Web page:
Lawsuit Accuses Former FDA Commissioner of Conspiracy to Hide Drug’s Deadly Effects
Five people who claim they had significant physical side effects from the antibiotic Levaquin are suing Margaret Hamburg, who was Commissioner of the Food and Drug Administration from 2009 to 2015. They allege a conspiracy between Hamburg, Johnson & Johnson, and Hamburg’s husband Peter Brown, who at the time was co-CEO of Renaissance Technologies L.L.C., a hedge fund with a significant stake in Johnson & Johnson.
The claim alleges that Hamburg, Brown, and Johnson & Johnson “willfully covered up and/or failed to warn the public” of Levaquin’s dangers, because if the information had gotten out, “her and her husband’s financial gain and net worth would have plummeted.” The Daily Caller said that Yahoo financial data indicates that Johnson and Johnson’s stock went up a lot while Hamburg was in office.
Hamburg’s attorney told the Daily Caller, “There is no factual or legal basis for the lawsuit [the plaintiffs’ attorney] has filed, and we are confident the court will dismiss his claims in their entirety.”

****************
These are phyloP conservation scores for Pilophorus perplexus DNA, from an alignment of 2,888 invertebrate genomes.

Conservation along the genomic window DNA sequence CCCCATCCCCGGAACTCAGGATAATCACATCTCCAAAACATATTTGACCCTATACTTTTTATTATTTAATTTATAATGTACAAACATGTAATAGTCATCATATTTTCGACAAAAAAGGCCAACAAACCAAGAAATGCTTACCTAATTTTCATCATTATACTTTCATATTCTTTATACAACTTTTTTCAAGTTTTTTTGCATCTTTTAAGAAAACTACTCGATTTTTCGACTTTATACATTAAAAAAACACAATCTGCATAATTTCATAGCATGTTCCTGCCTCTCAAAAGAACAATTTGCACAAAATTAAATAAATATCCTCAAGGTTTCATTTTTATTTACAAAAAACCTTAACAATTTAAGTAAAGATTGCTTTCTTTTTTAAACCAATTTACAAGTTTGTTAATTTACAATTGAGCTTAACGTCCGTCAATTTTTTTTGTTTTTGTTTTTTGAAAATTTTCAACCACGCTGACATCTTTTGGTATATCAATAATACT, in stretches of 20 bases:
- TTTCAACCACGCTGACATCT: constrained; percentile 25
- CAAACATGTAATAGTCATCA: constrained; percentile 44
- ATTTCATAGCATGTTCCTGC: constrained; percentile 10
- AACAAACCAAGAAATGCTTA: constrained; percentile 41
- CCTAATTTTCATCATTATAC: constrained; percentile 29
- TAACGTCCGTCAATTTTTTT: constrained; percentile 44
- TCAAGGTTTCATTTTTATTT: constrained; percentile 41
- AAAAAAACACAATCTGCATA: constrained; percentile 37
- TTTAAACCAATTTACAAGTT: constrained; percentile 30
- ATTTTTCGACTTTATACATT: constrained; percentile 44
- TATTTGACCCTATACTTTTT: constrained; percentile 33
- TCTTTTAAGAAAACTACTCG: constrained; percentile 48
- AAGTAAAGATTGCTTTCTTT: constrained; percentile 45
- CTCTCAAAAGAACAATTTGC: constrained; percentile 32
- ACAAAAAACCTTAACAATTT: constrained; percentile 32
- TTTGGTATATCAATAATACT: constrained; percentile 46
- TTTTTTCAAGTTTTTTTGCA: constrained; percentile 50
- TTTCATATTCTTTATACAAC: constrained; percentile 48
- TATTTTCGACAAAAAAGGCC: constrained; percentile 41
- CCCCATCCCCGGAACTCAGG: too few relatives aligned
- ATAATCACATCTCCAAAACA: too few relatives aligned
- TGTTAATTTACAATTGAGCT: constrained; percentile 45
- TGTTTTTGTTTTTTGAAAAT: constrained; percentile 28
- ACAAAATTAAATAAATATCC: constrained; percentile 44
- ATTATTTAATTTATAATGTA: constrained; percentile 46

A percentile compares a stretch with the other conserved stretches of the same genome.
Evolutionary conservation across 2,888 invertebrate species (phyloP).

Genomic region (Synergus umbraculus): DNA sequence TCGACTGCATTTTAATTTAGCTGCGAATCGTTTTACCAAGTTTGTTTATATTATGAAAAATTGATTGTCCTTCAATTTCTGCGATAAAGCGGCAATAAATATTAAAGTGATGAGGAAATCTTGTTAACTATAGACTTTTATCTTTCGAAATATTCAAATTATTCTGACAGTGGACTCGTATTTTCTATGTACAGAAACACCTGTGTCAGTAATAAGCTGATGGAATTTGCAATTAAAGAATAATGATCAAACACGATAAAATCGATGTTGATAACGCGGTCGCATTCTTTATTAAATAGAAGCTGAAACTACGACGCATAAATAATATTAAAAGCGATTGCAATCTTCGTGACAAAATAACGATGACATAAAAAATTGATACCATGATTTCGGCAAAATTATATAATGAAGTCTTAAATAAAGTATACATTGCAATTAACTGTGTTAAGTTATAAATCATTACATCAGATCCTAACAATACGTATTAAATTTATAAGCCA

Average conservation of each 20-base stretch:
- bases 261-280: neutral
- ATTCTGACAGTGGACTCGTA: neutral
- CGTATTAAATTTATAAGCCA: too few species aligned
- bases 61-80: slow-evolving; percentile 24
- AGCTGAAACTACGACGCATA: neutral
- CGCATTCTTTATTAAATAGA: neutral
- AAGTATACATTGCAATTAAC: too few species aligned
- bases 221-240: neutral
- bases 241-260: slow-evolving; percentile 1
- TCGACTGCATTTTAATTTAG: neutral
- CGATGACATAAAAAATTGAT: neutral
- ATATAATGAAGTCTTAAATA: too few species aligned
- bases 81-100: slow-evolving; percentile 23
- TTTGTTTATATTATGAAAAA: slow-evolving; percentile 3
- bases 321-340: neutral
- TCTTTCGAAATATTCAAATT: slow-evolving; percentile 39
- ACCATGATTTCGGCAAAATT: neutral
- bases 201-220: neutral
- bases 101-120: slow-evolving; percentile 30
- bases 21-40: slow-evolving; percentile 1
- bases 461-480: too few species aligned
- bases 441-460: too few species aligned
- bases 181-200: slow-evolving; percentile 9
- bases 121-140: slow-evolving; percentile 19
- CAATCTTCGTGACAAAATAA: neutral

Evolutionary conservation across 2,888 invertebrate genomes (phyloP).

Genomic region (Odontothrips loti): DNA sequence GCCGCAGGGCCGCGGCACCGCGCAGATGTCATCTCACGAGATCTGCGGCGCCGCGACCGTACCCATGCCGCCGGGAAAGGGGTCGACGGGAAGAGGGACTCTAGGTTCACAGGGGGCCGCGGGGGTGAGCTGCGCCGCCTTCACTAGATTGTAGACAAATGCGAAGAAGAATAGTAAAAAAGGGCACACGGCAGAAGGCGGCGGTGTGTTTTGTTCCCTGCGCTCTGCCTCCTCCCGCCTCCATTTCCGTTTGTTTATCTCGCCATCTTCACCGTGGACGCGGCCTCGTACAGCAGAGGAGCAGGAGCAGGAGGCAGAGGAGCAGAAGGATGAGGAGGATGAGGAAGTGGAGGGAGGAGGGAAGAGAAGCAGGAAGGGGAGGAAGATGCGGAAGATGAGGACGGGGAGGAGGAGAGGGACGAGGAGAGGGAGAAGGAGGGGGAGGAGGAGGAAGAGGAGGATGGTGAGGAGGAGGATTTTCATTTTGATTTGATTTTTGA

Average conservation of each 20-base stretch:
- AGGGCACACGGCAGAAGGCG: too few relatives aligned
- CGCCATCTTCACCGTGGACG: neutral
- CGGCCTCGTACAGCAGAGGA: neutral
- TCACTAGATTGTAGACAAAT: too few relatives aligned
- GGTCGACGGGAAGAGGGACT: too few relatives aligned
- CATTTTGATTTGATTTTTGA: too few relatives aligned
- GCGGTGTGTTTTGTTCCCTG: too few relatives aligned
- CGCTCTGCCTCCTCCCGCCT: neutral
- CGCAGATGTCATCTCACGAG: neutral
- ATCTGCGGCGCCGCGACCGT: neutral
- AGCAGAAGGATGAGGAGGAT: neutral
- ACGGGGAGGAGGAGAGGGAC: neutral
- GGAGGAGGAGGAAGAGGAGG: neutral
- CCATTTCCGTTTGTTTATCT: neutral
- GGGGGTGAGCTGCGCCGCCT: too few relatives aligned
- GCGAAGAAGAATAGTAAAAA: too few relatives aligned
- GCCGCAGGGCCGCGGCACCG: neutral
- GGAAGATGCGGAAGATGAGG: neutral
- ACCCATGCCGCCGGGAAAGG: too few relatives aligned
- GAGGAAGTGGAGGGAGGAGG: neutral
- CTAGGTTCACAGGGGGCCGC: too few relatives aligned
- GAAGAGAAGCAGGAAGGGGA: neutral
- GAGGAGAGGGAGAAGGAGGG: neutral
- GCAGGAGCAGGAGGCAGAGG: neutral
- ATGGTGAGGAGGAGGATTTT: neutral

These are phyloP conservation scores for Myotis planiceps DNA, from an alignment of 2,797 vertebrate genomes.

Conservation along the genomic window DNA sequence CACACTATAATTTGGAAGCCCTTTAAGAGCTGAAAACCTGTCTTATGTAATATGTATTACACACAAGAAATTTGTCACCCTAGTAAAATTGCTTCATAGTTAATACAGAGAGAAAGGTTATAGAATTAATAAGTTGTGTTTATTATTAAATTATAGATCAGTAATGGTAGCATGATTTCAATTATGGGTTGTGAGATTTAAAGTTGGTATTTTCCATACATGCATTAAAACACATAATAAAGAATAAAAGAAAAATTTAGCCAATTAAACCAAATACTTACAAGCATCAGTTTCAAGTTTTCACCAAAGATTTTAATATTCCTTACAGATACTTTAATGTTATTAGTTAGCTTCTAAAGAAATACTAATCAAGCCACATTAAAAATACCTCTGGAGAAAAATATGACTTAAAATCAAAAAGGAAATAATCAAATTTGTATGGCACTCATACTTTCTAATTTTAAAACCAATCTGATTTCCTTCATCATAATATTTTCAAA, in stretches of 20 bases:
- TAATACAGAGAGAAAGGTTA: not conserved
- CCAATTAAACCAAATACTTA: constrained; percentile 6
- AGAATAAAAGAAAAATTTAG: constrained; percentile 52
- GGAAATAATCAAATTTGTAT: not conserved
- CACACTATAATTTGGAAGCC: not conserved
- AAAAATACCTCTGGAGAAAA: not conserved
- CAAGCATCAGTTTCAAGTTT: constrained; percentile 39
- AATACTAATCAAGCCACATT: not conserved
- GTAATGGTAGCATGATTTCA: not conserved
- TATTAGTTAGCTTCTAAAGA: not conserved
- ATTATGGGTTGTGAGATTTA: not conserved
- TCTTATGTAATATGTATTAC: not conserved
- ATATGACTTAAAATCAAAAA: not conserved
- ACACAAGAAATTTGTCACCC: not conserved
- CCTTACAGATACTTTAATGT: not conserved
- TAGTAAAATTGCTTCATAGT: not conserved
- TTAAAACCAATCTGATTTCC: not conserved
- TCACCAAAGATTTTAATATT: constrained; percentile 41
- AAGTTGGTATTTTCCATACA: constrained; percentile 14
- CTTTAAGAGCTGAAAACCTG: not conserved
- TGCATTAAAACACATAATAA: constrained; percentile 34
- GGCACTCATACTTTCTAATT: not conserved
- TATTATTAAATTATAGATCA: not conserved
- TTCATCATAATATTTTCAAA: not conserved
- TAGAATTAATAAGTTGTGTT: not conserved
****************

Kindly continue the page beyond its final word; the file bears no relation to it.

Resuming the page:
The complaint claims that the FDA failed to enforce sufficient warning labels on Levaquin despite evidence that use of the drug was linked to conditions such as ALS, Alzheimer’s and Parkinson’s. The claim goes on to say that Hamburg appointed Johnson & Johnson officials to FDA positions and colluded with the company “to suppress information about the dangerous and deadly effects of Levaquin,” resulting in the deaths of an estimate of more than 5,000 people.
An FDA representative told LawNewz.com, “there is a citizen petition pending with the agency at the moment that requests that FDA require changes in the professional labeling of Levaquin.” The rep was not able to comment further, as the agency does not discuss the specifics of ongoing matters.